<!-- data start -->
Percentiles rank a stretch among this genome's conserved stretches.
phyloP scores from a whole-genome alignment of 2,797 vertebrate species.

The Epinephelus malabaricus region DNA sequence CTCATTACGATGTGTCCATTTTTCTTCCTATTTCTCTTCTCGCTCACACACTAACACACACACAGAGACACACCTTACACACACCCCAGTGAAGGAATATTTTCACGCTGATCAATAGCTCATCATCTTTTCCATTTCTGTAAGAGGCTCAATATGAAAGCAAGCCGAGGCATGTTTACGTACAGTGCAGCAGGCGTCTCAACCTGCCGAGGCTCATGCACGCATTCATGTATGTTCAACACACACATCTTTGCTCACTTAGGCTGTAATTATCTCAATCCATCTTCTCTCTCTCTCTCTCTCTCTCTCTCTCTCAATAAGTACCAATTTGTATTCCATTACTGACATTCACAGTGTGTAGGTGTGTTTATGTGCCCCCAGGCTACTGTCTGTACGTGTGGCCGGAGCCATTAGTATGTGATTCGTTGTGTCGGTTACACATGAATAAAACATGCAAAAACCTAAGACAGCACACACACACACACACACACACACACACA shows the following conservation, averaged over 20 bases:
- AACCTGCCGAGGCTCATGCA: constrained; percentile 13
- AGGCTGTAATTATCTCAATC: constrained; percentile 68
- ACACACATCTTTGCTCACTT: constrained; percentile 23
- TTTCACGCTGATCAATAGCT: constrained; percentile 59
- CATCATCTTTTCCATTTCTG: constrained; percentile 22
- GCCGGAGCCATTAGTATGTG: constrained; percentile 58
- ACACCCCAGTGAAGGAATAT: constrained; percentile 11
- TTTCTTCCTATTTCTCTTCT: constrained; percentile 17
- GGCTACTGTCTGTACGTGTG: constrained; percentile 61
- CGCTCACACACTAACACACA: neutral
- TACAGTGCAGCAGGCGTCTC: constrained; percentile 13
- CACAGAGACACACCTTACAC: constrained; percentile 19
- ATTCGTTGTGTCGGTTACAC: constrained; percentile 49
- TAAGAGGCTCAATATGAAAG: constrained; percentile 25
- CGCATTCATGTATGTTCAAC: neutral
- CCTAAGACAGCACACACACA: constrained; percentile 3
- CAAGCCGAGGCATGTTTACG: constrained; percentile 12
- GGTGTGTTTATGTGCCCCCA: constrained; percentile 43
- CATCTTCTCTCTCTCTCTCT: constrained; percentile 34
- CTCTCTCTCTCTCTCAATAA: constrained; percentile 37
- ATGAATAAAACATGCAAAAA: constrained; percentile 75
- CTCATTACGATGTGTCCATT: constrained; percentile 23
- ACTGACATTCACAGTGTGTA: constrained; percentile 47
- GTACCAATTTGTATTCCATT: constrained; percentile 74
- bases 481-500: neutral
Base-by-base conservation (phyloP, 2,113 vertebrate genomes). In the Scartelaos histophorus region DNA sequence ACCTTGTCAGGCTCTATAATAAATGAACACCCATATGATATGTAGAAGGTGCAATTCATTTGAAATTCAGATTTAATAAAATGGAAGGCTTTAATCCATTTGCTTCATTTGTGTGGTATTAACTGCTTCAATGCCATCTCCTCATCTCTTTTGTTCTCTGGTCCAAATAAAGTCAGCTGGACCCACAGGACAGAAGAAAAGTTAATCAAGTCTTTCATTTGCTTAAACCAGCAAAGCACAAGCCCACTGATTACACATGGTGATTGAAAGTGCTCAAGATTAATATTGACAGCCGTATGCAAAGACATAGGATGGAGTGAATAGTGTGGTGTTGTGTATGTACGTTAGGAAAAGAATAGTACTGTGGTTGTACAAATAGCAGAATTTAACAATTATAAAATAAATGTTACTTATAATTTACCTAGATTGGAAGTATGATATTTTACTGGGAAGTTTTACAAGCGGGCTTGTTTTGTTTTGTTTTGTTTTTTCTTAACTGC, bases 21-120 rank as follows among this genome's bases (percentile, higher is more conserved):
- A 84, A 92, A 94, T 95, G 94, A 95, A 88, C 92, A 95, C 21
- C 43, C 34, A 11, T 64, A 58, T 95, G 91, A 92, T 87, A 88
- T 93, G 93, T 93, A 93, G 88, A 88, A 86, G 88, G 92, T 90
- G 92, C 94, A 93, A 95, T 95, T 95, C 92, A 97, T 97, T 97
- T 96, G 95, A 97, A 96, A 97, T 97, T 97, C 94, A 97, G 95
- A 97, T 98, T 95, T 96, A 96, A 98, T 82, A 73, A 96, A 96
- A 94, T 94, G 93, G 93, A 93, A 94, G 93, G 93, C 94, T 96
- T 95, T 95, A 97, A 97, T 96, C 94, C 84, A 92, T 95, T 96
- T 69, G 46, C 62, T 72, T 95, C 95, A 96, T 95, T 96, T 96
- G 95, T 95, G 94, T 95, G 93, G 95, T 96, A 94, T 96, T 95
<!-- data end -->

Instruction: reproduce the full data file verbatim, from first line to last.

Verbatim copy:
Percentiles rank a stretch among this genome's conserved stretches.
phyloP scores from a whole-genome alignment of 2,797 vertebrate species.

The Epinephelus malabaricus region DNA sequence CTCATTACGATGTGTCCATTTTTCTTCCTATTTCTCTTCTCGCTCACACACTAACACACACACAGAGACACACCTTACACACACCCCAGTGAAGGAATATTTTCACGCTGATCAATAGCTCATCATCTTTTCCATTTCTGTAAGAGGCTCAATATGAAAGCAAGCCGAGGCATGTTTACGTACAGTGCAGCAGGCGTCTCAACCTGCCGAGGCTCATGCACGCATTCATGTATGTTCAACACACACATCTTTGCTCACTTAGGCTGTAATTATCTCAATCCATCTTCTCTCTCTCTCTCTCTCTCTCTCTCTCTCAATAAGTACCAATTTGTATTCCATTACTGACATTCACAGTGTGTAGGTGTGTTTATGTGCCCCCAGGCTACTGTCTGTACGTGTGGCCGGAGCCATTAGTATGTGATTCGTTGTGTCGGTTACACATGAATAAAACATGCAAAAACCTAAGACAGCACACACACACACACACACACACACACACA shows the following conservation, averaged over 20 bases:
- AACCTGCCGAGGCTCATGCA: constrained; percentile 13
- AGGCTGTAATTATCTCAATC: constrained; percentile 68
- ACACACATCTTTGCTCACTT: constrained; percentile 23
- TTTCACGCTGATCAATAGCT: constrained; percentile 59
- CATCATCTTTTCCATTTCTG: constrained; percentile 22
- GCCGGAGCCATTAGTATGTG: constrained; percentile 58
- ACACCCCAGTGAAGGAATAT: constrained; percentile 11
- TTTCTTCCTATTTCTCTTCT: constrained; percentile 17
- GGCTACTGTCTGTACGTGTG: constrained; percentile 61
- CGCTCACACACTAACACACA: neutral
- TACAGTGCAGCAGGCGTCTC: constrained; percentile 13
- CACAGAGACACACCTTACAC: constrained; percentile 19
- ATTCGTTGTGTCGGTTACAC: constrained; percentile 49
- TAAGAGGCTCAATATGAAAG: constrained; percentile 25
- CGCATTCATGTATGTTCAAC: neutral
- CCTAAGACAGCACACACACA: constrained; percentile 3
- CAAGCCGAGGCATGTTTACG: constrained; percentile 12
- GGTGTGTTTATGTGCCCCCA: constrained; percentile 43
- CATCTTCTCTCTCTCTCTCT: constrained; percentile 34
- CTCTCTCTCTCTCTCAATAA: constrained; percentile 37
- ATGAATAAAACATGCAAAAA: constrained; percentile 75
- CTCATTACGATGTGTCCATT: constrained; percentile 23
- ACTGACATTCACAGTGTGTA: constrained; percentile 47
- GTACCAATTTGTATTCCATT: constrained; percentile 74
- bases 481-500: neutral
Base-by-base conservation (phyloP, 2,113 vertebrate genomes). In the Scartelaos histophorus region DNA sequence ACCTTGTCAGGCTCTATAATAAATGAACACCCATATGATATGTAGAAGGTGCAATTCATTTGAAATTCAGATTTAATAAAATGGAAGGCTTTAATCCATTTGCTTCATTTGTGTGGTATTAACTGCTTCAATGCCATCTCCTCATCTCTTTTGTTCTCTGGTCCAAATAAAGTCAGCTGGACCCACAGGACAGAAGAAAAGTTAATCAAGTCTTTCATTTGCTTAAACCAGCAAAGCACAAGCCCACTGATTACACATGGTGATTGAAAGTGCTCAAGATTAATATTGACAGCCGTATGCAAAGACATAGGATGGAGTGAATAGTGTGGTGTTGTGTATGTACGTTAGGAAAAGAATAGTACTGTGGTTGTACAAATAGCAGAATTTAACAATTATAAAATAAATGTTACTTATAATTTACCTAGATTGGAAGTATGATATTTTACTGGGAAGTTTTACAAGCGGGCTTGTTTTGTTTTGTTTTGTTTTTTCTTAACTGC, bases 21-120 rank as follows among this genome's bases (percentile, higher is more conserved):
- A 84, A 92, A 94, T 95, G 94, A 95, A 88, C 92, A 95, C 21
- C 43, C 34, A 11, T 64, A 58, T 95, G 91, A 92, T 87, A 88
- T 93, G 93, T 93, A 93, G 88, A 88, A 86, G 88, G 92, T 90
- G 92, C 94, A 93, A 95, T 95, T 95, C 92, A 97, T 97, T 97
- T 96, G 95, A 97, A 96, A 97, T 97, T 97, C 94, A 97, G 95
- A 97, T 98, T 95, T 96, A 96, A 98, T 82, A 73, A 96, A 96
- A 94, T 94, G 93, G 93, A 93, A 94, G 93, G 93, C 94, T 96
- T 95, T 95, A 97, A 97, T 96, C 94, C 84, A 92, T 95, T 96
- T 69, G 46, C 62, T 72, T 95, C 95, A 96, T 95, T 96, T 96
- G 95, T 95, G 94, T 95, G 93, G 95, T 96, A 94, T 96, T 95